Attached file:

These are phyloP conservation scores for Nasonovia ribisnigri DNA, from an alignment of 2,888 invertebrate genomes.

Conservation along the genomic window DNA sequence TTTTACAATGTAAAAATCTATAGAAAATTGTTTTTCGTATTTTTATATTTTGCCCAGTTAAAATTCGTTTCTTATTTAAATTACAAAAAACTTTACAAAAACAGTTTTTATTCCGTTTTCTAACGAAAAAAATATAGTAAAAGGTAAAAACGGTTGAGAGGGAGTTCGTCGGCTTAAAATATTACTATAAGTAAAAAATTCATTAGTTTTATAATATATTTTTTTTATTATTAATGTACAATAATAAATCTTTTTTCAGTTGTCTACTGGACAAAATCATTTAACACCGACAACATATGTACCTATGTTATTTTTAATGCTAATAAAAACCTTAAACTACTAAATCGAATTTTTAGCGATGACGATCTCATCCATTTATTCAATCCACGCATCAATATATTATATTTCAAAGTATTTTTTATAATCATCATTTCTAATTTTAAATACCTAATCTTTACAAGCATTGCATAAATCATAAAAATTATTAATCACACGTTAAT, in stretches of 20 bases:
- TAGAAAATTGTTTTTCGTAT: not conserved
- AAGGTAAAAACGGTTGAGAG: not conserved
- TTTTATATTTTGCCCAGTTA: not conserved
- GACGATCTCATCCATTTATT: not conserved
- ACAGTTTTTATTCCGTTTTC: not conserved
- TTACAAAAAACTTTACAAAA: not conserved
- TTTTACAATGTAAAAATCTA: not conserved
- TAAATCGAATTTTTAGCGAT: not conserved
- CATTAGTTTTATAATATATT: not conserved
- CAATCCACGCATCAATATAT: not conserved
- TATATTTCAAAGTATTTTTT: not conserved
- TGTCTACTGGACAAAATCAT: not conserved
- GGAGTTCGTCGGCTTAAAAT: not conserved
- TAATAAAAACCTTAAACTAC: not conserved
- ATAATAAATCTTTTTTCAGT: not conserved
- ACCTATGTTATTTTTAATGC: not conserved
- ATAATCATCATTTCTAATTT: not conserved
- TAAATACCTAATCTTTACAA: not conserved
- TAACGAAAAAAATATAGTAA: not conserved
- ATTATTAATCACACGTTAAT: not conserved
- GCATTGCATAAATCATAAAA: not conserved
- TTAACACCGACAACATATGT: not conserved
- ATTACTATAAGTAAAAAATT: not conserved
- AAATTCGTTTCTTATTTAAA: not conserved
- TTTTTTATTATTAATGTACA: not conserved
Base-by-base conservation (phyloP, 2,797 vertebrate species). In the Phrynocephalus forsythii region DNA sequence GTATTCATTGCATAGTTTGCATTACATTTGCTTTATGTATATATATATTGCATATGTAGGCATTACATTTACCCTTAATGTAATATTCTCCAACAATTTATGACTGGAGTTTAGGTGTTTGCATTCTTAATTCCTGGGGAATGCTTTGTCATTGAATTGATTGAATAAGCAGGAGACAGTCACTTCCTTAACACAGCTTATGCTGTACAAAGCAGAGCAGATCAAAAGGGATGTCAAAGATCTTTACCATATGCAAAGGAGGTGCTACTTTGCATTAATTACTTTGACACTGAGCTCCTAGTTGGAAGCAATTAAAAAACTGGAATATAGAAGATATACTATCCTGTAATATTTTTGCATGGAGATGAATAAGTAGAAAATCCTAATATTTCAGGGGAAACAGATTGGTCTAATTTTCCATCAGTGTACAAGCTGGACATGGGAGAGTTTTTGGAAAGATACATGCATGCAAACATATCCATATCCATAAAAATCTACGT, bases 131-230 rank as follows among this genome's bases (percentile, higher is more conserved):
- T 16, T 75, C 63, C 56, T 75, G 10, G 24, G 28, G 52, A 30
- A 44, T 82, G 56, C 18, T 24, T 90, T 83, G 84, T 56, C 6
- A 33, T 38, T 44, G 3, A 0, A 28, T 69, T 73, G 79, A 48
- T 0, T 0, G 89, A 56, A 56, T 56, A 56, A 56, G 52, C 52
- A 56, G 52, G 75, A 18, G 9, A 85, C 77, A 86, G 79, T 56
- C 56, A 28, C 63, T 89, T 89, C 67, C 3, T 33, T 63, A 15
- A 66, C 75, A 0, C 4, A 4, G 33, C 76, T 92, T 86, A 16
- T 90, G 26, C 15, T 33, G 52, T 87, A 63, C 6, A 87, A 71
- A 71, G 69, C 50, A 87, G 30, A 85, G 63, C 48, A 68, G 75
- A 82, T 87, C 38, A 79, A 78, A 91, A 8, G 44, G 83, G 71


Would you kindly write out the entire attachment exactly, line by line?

These are phyloP conservation scores for Nasonovia ribisnigri DNA, from an alignment of 2,888 invertebrate genomes.

Conservation along the genomic window DNA sequence TTTTACAATGTAAAAATCTATAGAAAATTGTTTTTCGTATTTTTATATTTTGCCCAGTTAAAATTCGTTTCTTATTTAAATTACAAAAAACTTTACAAAAACAGTTTTTATTCCGTTTTCTAACGAAAAAAATATAGTAAAAGGTAAAAACGGTTGAGAGGGAGTTCGTCGGCTTAAAATATTACTATAAGTAAAAAATTCATTAGTTTTATAATATATTTTTTTTATTATTAATGTACAATAATAAATCTTTTTTCAGTTGTCTACTGGACAAAATCATTTAACACCGACAACATATGTACCTATGTTATTTTTAATGCTAATAAAAACCTTAAACTACTAAATCGAATTTTTAGCGATGACGATCTCATCCATTTATTCAATCCACGCATCAATATATTATATTTCAAAGTATTTTTTATAATCATCATTTCTAATTTTAAATACCTAATCTTTACAAGCATTGCATAAATCATAAAAATTATTAATCACACGTTAAT, in stretches of 20 bases:
- TAGAAAATTGTTTTTCGTAT: not conserved
- AAGGTAAAAACGGTTGAGAG: not conserved
- TTTTATATTTTGCCCAGTTA: not conserved
- GACGATCTCATCCATTTATT: not conserved
- ACAGTTTTTATTCCGTTTTC: not conserved
- TTACAAAAAACTTTACAAAA: not conserved
- TTTTACAATGTAAAAATCTA: not conserved
- TAAATCGAATTTTTAGCGAT: not conserved
- CATTAGTTTTATAATATATT: not conserved
- CAATCCACGCATCAATATAT: not conserved
- TATATTTCAAAGTATTTTTT: not conserved
- TGTCTACTGGACAAAATCAT: not conserved
- GGAGTTCGTCGGCTTAAAAT: not conserved
- TAATAAAAACCTTAAACTAC: not conserved
- ATAATAAATCTTTTTTCAGT: not conserved
- ACCTATGTTATTTTTAATGC: not conserved
- ATAATCATCATTTCTAATTT: not conserved
- TAAATACCTAATCTTTACAA: not conserved
- TAACGAAAAAAATATAGTAA: not conserved
- ATTATTAATCACACGTTAAT: not conserved
- GCATTGCATAAATCATAAAA: not conserved
- TTAACACCGACAACATATGT: not conserved
- ATTACTATAAGTAAAAAATT: not conserved
- AAATTCGTTTCTTATTTAAA: not conserved
- TTTTTTATTATTAATGTACA: not conserved
Base-by-base conservation (phyloP, 2,797 vertebrate species). In the Phrynocephalus forsythii region DNA sequence GTATTCATTGCATAGTTTGCATTACATTTGCTTTATGTATATATATATTGCATATGTAGGCATTACATTTACCCTTAATGTAATATTCTCCAACAATTTATGACTGGAGTTTAGGTGTTTGCATTCTTAATTCCTGGGGAATGCTTTGTCATTGAATTGATTGAATAAGCAGGAGACAGTCACTTCCTTAACACAGCTTATGCTGTACAAAGCAGAGCAGATCAAAAGGGATGTCAAAGATCTTTACCATATGCAAAGGAGGTGCTACTTTGCATTAATTACTTTGACACTGAGCTCCTAGTTGGAAGCAATTAAAAAACTGGAATATAGAAGATATACTATCCTGTAATATTTTTGCATGGAGATGAATAAGTAGAAAATCCTAATATTTCAGGGGAAACAGATTGGTCTAATTTTCCATCAGTGTACAAGCTGGACATGGGAGAGTTTTTGGAAAGATACATGCATGCAAACATATCCATATCCATAAAAATCTACGT, bases 131-230 rank as follows among this genome's bases (percentile, higher is more conserved):
- T 16, T 75, C 63, C 56, T 75, G 10, G 24, G 28, G 52, A 30
- A 44, T 82, G 56, C 18, T 24, T 90, T 83, G 84, T 56, C 6
- A 33, T 38, T 44, G 3, A 0, A 28, T 69, T 73, G 79, A 48
- T 0, T 0, G 89, A 56, A 56, T 56, A 56, A 56, G 52, C 52
- A 56, G 52, G 75, A 18, G 9, A 85, C 77, A 86, G 79, T 56
- C 56, A 28, C 63, T 89, T 89, C 67, C 3, T 33, T 63, A 15
- A 66, C 75, A 0, C 4, A 4, G 33, C 76, T 92, T 86, A 16
- T 90, G 26, C 15, T 33, G 52, T 87, A 63, C 6, A 87, A 71
- A 71, G 69, C 50, A 87, G 30, A 85, G 63, C 48, A 68, G 75
- A 82, T 87, C 38, A 79, A 78, A 91, A 8, G 44, G 83, G 71